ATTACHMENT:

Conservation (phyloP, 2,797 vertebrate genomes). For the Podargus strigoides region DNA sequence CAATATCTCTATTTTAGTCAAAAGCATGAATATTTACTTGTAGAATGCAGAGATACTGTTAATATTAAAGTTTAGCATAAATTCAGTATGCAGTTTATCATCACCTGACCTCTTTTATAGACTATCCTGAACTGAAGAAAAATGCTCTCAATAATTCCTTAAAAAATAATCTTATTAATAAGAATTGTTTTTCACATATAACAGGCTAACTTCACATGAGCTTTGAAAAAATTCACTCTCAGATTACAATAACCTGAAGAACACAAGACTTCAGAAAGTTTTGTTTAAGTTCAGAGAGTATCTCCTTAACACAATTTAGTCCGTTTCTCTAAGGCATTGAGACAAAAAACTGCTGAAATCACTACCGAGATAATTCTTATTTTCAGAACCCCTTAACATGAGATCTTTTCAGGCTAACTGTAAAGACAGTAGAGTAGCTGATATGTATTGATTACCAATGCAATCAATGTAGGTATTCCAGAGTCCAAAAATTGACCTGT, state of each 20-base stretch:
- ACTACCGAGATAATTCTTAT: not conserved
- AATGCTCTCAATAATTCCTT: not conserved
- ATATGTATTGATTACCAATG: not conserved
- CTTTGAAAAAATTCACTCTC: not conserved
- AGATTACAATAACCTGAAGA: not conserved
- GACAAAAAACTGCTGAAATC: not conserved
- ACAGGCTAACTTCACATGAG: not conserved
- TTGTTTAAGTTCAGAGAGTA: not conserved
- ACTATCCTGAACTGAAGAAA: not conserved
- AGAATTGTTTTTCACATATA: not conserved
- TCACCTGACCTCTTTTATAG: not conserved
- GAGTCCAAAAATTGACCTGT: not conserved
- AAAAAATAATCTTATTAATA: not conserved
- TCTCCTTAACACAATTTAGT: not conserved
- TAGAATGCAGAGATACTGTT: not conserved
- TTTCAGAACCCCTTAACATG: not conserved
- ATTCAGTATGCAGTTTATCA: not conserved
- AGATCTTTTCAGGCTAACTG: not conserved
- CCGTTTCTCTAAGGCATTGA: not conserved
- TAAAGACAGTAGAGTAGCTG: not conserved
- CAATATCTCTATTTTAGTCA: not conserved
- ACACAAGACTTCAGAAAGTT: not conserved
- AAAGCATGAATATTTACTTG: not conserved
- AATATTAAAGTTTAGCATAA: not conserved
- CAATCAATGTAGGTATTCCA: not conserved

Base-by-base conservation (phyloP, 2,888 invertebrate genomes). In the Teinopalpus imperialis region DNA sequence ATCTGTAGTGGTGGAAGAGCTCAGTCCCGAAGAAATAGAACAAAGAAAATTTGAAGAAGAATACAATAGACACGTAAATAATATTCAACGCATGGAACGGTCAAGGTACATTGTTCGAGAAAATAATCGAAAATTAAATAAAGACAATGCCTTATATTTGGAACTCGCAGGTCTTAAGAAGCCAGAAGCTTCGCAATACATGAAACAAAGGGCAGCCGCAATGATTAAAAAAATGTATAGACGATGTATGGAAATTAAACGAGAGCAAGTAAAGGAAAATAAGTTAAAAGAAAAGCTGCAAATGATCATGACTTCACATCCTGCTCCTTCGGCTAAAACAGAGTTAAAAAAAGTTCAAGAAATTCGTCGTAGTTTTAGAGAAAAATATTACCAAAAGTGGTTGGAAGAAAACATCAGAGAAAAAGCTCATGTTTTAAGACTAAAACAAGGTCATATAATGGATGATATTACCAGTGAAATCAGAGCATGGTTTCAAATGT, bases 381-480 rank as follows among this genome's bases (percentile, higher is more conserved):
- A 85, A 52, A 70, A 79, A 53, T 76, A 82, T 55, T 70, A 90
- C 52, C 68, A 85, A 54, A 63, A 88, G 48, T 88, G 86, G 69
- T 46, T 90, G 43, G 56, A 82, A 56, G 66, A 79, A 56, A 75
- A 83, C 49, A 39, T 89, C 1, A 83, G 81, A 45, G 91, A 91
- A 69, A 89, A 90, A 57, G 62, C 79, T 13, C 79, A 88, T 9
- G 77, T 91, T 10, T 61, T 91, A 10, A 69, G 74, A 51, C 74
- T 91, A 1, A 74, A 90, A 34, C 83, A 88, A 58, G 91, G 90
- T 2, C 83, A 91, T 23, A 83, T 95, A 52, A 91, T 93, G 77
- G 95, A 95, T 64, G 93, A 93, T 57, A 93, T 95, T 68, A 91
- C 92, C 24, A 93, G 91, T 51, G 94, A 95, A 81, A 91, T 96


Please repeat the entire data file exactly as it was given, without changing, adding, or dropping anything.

Conservation (phyloP, 2,797 vertebrate genomes). For the Podargus strigoides region DNA sequence CAATATCTCTATTTTAGTCAAAAGCATGAATATTTACTTGTAGAATGCAGAGATACTGTTAATATTAAAGTTTAGCATAAATTCAGTATGCAGTTTATCATCACCTGACCTCTTTTATAGACTATCCTGAACTGAAGAAAAATGCTCTCAATAATTCCTTAAAAAATAATCTTATTAATAAGAATTGTTTTTCACATATAACAGGCTAACTTCACATGAGCTTTGAAAAAATTCACTCTCAGATTACAATAACCTGAAGAACACAAGACTTCAGAAAGTTTTGTTTAAGTTCAGAGAGTATCTCCTTAACACAATTTAGTCCGTTTCTCTAAGGCATTGAGACAAAAAACTGCTGAAATCACTACCGAGATAATTCTTATTTTCAGAACCCCTTAACATGAGATCTTTTCAGGCTAACTGTAAAGACAGTAGAGTAGCTGATATGTATTGATTACCAATGCAATCAATGTAGGTATTCCAGAGTCCAAAAATTGACCTGT, state of each 20-base stretch:
- ACTACCGAGATAATTCTTAT: not conserved
- AATGCTCTCAATAATTCCTT: not conserved
- ATATGTATTGATTACCAATG: not conserved
- CTTTGAAAAAATTCACTCTC: not conserved
- AGATTACAATAACCTGAAGA: not conserved
- GACAAAAAACTGCTGAAATC: not conserved
- ACAGGCTAACTTCACATGAG: not conserved
- TTGTTTAAGTTCAGAGAGTA: not conserved
- ACTATCCTGAACTGAAGAAA: not conserved
- AGAATTGTTTTTCACATATA: not conserved
- TCACCTGACCTCTTTTATAG: not conserved
- GAGTCCAAAAATTGACCTGT: not conserved
- AAAAAATAATCTTATTAATA: not conserved
- TCTCCTTAACACAATTTAGT: not conserved
- TAGAATGCAGAGATACTGTT: not conserved
- TTTCAGAACCCCTTAACATG: not conserved
- ATTCAGTATGCAGTTTATCA: not conserved
- AGATCTTTTCAGGCTAACTG: not conserved
- CCGTTTCTCTAAGGCATTGA: not conserved
- TAAAGACAGTAGAGTAGCTG: not conserved
- CAATATCTCTATTTTAGTCA: not conserved
- ACACAAGACTTCAGAAAGTT: not conserved
- AAAGCATGAATATTTACTTG: not conserved
- AATATTAAAGTTTAGCATAA: not conserved
- CAATCAATGTAGGTATTCCA: not conserved

Base-by-base conservation (phyloP, 2,888 invertebrate genomes). In the Teinopalpus imperialis region DNA sequence ATCTGTAGTGGTGGAAGAGCTCAGTCCCGAAGAAATAGAACAAAGAAAATTTGAAGAAGAATACAATAGACACGTAAATAATATTCAACGCATGGAACGGTCAAGGTACATTGTTCGAGAAAATAATCGAAAATTAAATAAAGACAATGCCTTATATTTGGAACTCGCAGGTCTTAAGAAGCCAGAAGCTTCGCAATACATGAAACAAAGGGCAGCCGCAATGATTAAAAAAATGTATAGACGATGTATGGAAATTAAACGAGAGCAAGTAAAGGAAAATAAGTTAAAAGAAAAGCTGCAAATGATCATGACTTCACATCCTGCTCCTTCGGCTAAAACAGAGTTAAAAAAAGTTCAAGAAATTCGTCGTAGTTTTAGAGAAAAATATTACCAAAAGTGGTTGGAAGAAAACATCAGAGAAAAAGCTCATGTTTTAAGACTAAAACAAGGTCATATAATGGATGATATTACCAGTGAAATCAGAGCATGGTTTCAAATGT, bases 381-480 rank as follows among this genome's bases (percentile, higher is more conserved):
- A 85, A 52, A 70, A 79, A 53, T 76, A 82, T 55, T 70, A 90
- C 52, C 68, A 85, A 54, A 63, A 88, G 48, T 88, G 86, G 69
- T 46, T 90, G 43, G 56, A 82, A 56, G 66, A 79, A 56, A 75
- A 83, C 49, A 39, T 89, C 1, A 83, G 81, A 45, G 91, A 91
- A 69, A 89, A 90, A 57, G 62, C 79, T 13, C 79, A 88, T 9
- G 77, T 91, T 10, T 61, T 91, A 10, A 69, G 74, A 51, C 74
- T 91, A 1, A 74, A 90, A 34, C 83, A 88, A 58, G 91, G 90
- T 2, C 83, A 91, T 23, A 83, T 95, A 52, A 91, T 93, G 77
- G 95, A 95, T 64, G 93, A 93, T 57, A 93, T 95, T 68, A 91
- C 92, C 24, A 93, G 91, T 51, G 94, A 95, A 81, A 91, T 96